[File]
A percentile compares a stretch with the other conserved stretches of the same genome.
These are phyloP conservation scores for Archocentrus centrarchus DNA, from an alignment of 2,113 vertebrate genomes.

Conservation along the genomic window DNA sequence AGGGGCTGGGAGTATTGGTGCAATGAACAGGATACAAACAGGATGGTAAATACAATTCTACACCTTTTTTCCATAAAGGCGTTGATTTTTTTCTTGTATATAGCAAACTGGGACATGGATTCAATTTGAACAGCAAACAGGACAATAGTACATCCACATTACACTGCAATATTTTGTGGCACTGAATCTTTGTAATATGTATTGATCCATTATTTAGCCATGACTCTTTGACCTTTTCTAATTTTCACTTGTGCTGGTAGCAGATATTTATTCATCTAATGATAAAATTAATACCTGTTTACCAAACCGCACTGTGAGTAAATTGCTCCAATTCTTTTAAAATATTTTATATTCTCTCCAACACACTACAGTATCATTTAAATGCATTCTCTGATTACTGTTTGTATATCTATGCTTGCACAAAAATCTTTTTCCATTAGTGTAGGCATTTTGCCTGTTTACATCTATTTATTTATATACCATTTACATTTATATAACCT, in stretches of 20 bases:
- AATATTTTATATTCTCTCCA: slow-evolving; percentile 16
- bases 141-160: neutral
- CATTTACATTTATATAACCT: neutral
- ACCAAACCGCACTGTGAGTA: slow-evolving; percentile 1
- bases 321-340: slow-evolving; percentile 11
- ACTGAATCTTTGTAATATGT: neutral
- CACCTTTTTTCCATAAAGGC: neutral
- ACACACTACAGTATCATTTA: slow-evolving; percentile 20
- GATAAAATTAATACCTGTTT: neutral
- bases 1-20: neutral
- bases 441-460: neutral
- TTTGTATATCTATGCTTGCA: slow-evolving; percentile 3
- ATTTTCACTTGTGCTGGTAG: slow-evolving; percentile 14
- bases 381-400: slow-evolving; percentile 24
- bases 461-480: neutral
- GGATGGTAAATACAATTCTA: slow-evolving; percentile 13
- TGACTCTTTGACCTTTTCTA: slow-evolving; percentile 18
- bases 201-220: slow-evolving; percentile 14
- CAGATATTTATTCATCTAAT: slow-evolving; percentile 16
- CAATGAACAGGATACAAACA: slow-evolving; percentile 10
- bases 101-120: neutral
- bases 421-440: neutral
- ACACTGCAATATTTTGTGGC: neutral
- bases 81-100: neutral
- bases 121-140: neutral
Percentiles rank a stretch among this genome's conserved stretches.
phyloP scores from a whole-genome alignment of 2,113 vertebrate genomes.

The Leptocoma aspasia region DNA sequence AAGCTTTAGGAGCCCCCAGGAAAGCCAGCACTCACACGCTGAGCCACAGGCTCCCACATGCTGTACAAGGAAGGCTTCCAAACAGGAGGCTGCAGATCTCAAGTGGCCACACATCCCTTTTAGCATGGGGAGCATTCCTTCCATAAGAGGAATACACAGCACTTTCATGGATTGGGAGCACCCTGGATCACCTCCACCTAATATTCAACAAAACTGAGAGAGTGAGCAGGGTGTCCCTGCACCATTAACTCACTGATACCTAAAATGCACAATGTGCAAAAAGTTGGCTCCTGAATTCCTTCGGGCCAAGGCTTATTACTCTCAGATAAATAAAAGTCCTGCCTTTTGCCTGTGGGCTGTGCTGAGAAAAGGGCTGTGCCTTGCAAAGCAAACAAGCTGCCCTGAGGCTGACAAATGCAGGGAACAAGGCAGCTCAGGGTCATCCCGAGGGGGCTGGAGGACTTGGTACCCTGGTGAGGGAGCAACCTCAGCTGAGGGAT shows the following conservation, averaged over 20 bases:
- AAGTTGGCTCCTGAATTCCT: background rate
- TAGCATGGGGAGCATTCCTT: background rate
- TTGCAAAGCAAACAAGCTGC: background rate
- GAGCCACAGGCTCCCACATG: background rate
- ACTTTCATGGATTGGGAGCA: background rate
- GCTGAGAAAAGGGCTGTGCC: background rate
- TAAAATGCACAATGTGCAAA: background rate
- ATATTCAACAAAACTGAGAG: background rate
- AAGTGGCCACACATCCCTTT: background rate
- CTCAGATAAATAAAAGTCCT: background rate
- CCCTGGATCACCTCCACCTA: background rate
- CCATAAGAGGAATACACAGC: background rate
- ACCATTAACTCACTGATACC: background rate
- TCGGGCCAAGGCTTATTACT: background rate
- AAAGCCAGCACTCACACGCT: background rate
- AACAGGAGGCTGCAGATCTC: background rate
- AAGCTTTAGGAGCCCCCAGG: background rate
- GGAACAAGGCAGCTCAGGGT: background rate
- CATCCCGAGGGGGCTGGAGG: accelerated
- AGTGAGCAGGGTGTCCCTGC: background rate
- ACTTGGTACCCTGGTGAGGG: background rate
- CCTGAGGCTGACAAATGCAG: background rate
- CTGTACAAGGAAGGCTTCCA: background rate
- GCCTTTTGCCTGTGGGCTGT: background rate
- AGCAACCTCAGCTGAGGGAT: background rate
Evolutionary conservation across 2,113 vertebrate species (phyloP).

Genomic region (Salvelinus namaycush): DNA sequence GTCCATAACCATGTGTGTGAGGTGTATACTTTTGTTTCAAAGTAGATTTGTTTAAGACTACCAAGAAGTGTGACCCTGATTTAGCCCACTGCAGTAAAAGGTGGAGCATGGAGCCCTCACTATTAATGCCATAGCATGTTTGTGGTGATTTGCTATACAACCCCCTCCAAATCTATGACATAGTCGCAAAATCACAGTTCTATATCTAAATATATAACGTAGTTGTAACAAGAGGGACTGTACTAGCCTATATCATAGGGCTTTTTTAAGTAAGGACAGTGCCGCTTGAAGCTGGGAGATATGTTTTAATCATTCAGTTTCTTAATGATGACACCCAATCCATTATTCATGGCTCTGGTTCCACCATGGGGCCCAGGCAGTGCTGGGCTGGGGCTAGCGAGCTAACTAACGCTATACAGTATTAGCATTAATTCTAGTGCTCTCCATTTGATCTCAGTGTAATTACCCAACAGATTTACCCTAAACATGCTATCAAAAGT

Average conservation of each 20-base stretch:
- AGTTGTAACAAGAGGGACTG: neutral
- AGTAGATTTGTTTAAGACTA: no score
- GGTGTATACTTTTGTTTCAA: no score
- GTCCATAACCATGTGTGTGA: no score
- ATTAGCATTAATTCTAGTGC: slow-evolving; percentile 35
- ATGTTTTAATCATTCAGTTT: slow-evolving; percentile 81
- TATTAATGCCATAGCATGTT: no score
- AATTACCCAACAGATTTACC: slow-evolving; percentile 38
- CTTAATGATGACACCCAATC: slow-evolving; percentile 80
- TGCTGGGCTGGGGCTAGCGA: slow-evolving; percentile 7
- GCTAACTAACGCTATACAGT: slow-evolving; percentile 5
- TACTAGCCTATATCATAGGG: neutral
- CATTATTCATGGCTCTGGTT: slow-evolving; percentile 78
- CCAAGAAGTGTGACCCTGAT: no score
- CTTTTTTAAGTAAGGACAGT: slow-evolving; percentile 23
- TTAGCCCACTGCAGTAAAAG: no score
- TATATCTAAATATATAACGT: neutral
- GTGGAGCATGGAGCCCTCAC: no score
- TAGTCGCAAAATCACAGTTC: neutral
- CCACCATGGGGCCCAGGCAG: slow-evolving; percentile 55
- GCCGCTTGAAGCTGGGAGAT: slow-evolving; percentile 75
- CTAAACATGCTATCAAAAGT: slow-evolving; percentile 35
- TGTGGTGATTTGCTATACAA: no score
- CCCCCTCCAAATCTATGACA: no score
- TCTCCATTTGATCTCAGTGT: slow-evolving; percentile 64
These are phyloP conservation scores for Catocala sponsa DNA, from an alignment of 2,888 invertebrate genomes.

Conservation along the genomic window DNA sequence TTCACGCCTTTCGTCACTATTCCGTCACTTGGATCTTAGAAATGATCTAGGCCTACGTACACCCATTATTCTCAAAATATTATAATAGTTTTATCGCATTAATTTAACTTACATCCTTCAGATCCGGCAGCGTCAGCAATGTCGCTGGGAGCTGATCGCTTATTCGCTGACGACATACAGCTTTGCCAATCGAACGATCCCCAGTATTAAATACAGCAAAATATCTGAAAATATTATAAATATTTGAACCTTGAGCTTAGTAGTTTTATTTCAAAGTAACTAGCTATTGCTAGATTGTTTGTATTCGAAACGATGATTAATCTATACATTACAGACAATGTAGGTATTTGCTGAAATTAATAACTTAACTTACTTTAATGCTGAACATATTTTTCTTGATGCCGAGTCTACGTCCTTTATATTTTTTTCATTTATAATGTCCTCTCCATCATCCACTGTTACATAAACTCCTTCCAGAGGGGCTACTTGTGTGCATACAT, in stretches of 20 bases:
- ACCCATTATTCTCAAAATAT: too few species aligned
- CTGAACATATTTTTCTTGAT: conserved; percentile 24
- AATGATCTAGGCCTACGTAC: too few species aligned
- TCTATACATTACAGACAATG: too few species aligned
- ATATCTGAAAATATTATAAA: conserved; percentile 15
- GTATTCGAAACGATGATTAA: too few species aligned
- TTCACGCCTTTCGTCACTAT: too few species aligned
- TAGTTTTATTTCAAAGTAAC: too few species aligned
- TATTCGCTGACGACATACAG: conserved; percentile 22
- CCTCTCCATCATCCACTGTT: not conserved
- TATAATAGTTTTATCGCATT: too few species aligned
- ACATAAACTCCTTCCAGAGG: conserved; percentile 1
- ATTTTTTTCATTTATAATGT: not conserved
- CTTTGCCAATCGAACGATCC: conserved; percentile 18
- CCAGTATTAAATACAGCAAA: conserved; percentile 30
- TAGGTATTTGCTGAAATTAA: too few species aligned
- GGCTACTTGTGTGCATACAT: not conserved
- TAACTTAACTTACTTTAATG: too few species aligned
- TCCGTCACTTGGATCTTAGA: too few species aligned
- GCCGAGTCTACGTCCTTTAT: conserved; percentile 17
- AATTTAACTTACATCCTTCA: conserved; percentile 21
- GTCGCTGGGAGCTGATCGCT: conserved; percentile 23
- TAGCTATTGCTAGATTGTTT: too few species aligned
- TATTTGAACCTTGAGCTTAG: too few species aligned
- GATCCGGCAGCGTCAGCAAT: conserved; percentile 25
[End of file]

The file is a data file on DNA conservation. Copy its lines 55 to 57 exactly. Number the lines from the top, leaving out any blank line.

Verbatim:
- GCCTTTTGCCTGTGGGCTGT: background rate
- AGCAACCTCAGCTGAGGGAT: background rate
Evolutionary conservation across 2,113 vertebrate species (phyloP).